Doesn't matter, since, as noted, if you try to detect the photon at the slits--which you need to if you want to measure the time from the slits to the detector--you will destroy the photon.

I'm also asking is it a reasonable assumption regardless of the measurement.

If you aren't measuring the travel time, you can't assume it has any definite value.

Doesn't matter, since, as noted, if you try to detect the photon at the slits--which you need to if you want to measure the time from the slits to the detector--you will destroy the photon.
I'm not trying to detect the photon at the slits. There are just two detectors: the first is at the outlet of the gun, the second is the screen.

PeterDonis
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I'm not trying to detect the photon at the slits.
Then you can't make any assumptions about the time it takes for the photon to travel from the slits to the detector. Which means you can't make any assumptions about whether or not that time is shorter than the coherence time, which was what you said you were interested in.

If you aren't measuring the travel time, you can't assume it has any definite value.
If I can't measure it, at least I want to calculate it and compare the results of CM calculation and QED or QM calculation.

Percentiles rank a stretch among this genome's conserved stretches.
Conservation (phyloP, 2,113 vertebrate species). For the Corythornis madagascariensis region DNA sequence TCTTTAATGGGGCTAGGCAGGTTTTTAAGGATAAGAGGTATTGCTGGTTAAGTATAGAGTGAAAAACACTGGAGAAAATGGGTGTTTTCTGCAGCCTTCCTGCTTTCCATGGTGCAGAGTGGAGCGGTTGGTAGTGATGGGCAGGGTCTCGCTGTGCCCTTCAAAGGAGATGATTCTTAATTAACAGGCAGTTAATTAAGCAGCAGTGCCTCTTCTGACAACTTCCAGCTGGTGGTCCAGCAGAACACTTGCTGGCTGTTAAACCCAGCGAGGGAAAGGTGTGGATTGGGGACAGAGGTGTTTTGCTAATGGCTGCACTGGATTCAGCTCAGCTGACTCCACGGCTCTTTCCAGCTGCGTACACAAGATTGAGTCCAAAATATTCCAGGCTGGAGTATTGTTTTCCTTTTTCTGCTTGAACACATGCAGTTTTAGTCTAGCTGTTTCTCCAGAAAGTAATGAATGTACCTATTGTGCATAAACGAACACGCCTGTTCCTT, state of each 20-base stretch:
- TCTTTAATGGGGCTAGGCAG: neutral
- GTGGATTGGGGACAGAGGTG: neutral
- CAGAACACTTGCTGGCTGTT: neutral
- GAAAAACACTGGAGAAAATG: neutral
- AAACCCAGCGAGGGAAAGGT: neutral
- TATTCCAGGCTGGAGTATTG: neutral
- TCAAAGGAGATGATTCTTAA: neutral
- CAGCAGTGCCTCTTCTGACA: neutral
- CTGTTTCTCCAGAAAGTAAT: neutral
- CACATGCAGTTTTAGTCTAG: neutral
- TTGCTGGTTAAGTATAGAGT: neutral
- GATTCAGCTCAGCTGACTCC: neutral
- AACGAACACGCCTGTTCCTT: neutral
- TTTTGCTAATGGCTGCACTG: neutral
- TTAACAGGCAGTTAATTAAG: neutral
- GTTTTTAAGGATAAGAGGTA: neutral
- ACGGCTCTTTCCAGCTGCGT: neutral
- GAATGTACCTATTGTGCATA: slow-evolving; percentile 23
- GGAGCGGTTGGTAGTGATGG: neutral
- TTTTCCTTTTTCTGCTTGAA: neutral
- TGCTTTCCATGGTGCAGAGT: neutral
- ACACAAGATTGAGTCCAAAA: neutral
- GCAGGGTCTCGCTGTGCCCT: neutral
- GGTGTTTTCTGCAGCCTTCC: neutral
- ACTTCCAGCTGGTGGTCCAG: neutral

PeterDonis
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If I can't measure it, at least I want to calculate it
If you aren't measuring it, you cannot make any assumptions about it. Which means you can't calculate anything meaningful either.

compare the result of CM calculation and QED or QM calculation.
What QED or QM calculation? There isn't one.

If you aren't measuring it, you cannot make any assumptions about it. Which means you can't calculate anything meaningful either.

What QED or QM calculation? There isn't one.
Is it impossible to determine the probability of detection in certain point and time from solving the Schrodinger equation or it's modification, or derive it from path-integral formulation? If so, I could say what time and detection position are the most probable.

PeterDonis
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Is it impossible to determine the probability of detection in certain point and time from solving the Schrodinger equation or it's modification, or derive it from path-integral formulation?
You could calculate probabilities for detection at the slits at particular times, but doing that would invalidate any calculations about probabilities at the detector, since detection at the slits would destroy the photon. So you cannot calculate any joint probabilities for detection at the slits at some time $t_1$ and detection at the detector at some later time $t_2$.